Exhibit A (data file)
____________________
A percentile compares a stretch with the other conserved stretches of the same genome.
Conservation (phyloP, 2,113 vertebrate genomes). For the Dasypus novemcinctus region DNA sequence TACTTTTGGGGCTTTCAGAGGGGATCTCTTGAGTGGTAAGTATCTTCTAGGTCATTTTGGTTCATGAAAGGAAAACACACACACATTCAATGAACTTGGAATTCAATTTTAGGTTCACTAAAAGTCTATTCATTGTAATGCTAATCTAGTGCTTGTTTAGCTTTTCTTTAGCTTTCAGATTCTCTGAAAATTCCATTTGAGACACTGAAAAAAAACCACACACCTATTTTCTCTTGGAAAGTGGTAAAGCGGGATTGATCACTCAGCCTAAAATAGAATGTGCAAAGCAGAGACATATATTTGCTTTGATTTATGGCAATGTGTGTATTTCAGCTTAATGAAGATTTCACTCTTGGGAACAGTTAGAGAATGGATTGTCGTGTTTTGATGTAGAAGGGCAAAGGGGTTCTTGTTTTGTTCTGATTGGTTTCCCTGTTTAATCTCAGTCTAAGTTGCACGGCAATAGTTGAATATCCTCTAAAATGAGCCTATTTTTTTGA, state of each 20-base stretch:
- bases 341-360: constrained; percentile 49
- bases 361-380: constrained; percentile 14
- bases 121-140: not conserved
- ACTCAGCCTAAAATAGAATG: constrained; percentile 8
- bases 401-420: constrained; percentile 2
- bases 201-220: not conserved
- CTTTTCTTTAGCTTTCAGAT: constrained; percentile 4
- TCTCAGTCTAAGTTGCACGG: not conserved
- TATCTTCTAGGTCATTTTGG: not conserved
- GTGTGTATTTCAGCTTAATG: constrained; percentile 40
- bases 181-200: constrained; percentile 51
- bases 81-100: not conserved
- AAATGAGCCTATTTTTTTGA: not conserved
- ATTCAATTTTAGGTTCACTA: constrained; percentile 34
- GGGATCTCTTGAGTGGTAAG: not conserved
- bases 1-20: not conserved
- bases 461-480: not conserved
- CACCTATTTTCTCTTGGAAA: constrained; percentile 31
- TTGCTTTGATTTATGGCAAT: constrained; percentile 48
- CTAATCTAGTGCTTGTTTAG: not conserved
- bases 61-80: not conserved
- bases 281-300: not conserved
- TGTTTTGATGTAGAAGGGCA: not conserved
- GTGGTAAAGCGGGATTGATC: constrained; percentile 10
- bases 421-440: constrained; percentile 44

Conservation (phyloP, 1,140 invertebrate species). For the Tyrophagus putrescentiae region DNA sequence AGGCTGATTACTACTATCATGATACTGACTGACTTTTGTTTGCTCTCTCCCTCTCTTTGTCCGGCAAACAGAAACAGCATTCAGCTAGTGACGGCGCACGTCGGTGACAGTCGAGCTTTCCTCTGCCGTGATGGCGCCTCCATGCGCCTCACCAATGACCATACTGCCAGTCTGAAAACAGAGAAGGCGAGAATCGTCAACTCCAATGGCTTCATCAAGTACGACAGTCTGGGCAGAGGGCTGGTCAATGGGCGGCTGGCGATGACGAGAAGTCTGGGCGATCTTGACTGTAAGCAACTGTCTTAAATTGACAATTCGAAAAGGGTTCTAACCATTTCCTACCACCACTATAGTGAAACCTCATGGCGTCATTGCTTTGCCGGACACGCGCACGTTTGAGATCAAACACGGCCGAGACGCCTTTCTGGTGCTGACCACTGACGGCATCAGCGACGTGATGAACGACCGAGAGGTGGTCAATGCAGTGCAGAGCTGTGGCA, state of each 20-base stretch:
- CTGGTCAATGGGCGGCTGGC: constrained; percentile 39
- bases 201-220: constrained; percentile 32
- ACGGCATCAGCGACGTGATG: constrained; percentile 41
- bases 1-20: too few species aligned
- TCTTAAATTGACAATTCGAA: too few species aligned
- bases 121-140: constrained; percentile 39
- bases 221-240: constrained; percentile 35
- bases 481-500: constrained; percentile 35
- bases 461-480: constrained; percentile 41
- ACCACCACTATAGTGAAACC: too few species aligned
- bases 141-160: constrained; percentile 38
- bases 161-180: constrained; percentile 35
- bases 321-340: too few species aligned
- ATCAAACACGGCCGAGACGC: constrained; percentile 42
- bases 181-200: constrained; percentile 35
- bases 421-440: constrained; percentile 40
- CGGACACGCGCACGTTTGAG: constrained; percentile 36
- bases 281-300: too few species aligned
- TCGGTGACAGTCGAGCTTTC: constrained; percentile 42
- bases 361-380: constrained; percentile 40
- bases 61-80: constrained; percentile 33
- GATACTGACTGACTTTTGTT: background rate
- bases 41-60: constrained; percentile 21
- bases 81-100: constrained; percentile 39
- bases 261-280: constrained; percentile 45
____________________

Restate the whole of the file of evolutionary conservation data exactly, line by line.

A percentile compares a stretch with the other conserved stretches of the same genome.
Conservation (phyloP, 2,113 vertebrate genomes). For the Dasypus novemcinctus region DNA sequence TACTTTTGGGGCTTTCAGAGGGGATCTCTTGAGTGGTAAGTATCTTCTAGGTCATTTTGGTTCATGAAAGGAAAACACACACACATTCAATGAACTTGGAATTCAATTTTAGGTTCACTAAAAGTCTATTCATTGTAATGCTAATCTAGTGCTTGTTTAGCTTTTCTTTAGCTTTCAGATTCTCTGAAAATTCCATTTGAGACACTGAAAAAAAACCACACACCTATTTTCTCTTGGAAAGTGGTAAAGCGGGATTGATCACTCAGCCTAAAATAGAATGTGCAAAGCAGAGACATATATTTGCTTTGATTTATGGCAATGTGTGTATTTCAGCTTAATGAAGATTTCACTCTTGGGAACAGTTAGAGAATGGATTGTCGTGTTTTGATGTAGAAGGGCAAAGGGGTTCTTGTTTTGTTCTGATTGGTTTCCCTGTTTAATCTCAGTCTAAGTTGCACGGCAATAGTTGAATATCCTCTAAAATGAGCCTATTTTTTTGA, state of each 20-base stretch:
- bases 341-360: constrained; percentile 49
- bases 361-380: constrained; percentile 14
- bases 121-140: not conserved
- ACTCAGCCTAAAATAGAATG: constrained; percentile 8
- bases 401-420: constrained; percentile 2
- bases 201-220: not conserved
- CTTTTCTTTAGCTTTCAGAT: constrained; percentile 4
- TCTCAGTCTAAGTTGCACGG: not conserved
- TATCTTCTAGGTCATTTTGG: not conserved
- GTGTGTATTTCAGCTTAATG: constrained; percentile 40
- bases 181-200: constrained; percentile 51
- bases 81-100: not conserved
- AAATGAGCCTATTTTTTTGA: not conserved
- ATTCAATTTTAGGTTCACTA: constrained; percentile 34
- GGGATCTCTTGAGTGGTAAG: not conserved
- bases 1-20: not conserved
- bases 461-480: not conserved
- CACCTATTTTCTCTTGGAAA: constrained; percentile 31
- TTGCTTTGATTTATGGCAAT: constrained; percentile 48
- CTAATCTAGTGCTTGTTTAG: not conserved
- bases 61-80: not conserved
- bases 281-300: not conserved
- TGTTTTGATGTAGAAGGGCA: not conserved
- GTGGTAAAGCGGGATTGATC: constrained; percentile 10
- bases 421-440: constrained; percentile 44

Conservation (phyloP, 1,140 invertebrate species). For the Tyrophagus putrescentiae region DNA sequence AGGCTGATTACTACTATCATGATACTGACTGACTTTTGTTTGCTCTCTCCCTCTCTTTGTCCGGCAAACAGAAACAGCATTCAGCTAGTGACGGCGCACGTCGGTGACAGTCGAGCTTTCCTCTGCCGTGATGGCGCCTCCATGCGCCTCACCAATGACCATACTGCCAGTCTGAAAACAGAGAAGGCGAGAATCGTCAACTCCAATGGCTTCATCAAGTACGACAGTCTGGGCAGAGGGCTGGTCAATGGGCGGCTGGCGATGACGAGAAGTCTGGGCGATCTTGACTGTAAGCAACTGTCTTAAATTGACAATTCGAAAAGGGTTCTAACCATTTCCTACCACCACTATAGTGAAACCTCATGGCGTCATTGCTTTGCCGGACACGCGCACGTTTGAGATCAAACACGGCCGAGACGCCTTTCTGGTGCTGACCACTGACGGCATCAGCGACGTGATGAACGACCGAGAGGTGGTCAATGCAGTGCAGAGCTGTGGCA, state of each 20-base stretch:
- CTGGTCAATGGGCGGCTGGC: constrained; percentile 39
- bases 201-220: constrained; percentile 32
- ACGGCATCAGCGACGTGATG: constrained; percentile 41
- bases 1-20: too few species aligned
- TCTTAAATTGACAATTCGAA: too few species aligned
- bases 121-140: constrained; percentile 39
- bases 221-240: constrained; percentile 35
- bases 481-500: constrained; percentile 35
- bases 461-480: constrained; percentile 41
- ACCACCACTATAGTGAAACC: too few species aligned
- bases 141-160: constrained; percentile 38
- bases 161-180: constrained; percentile 35
- bases 321-340: too few species aligned
- ATCAAACACGGCCGAGACGC: constrained; percentile 42
- bases 181-200: constrained; percentile 35
- bases 421-440: constrained; percentile 40
- CGGACACGCGCACGTTTGAG: constrained; percentile 36
- bases 281-300: too few species aligned
- TCGGTGACAGTCGAGCTTTC: constrained; percentile 42
- bases 361-380: constrained; percentile 40
- bases 61-80: constrained; percentile 33
- GATACTGACTGACTTTTGTT: background rate
- bases 41-60: constrained; percentile 21
- bases 81-100: constrained; percentile 39
- bases 261-280: constrained; percentile 45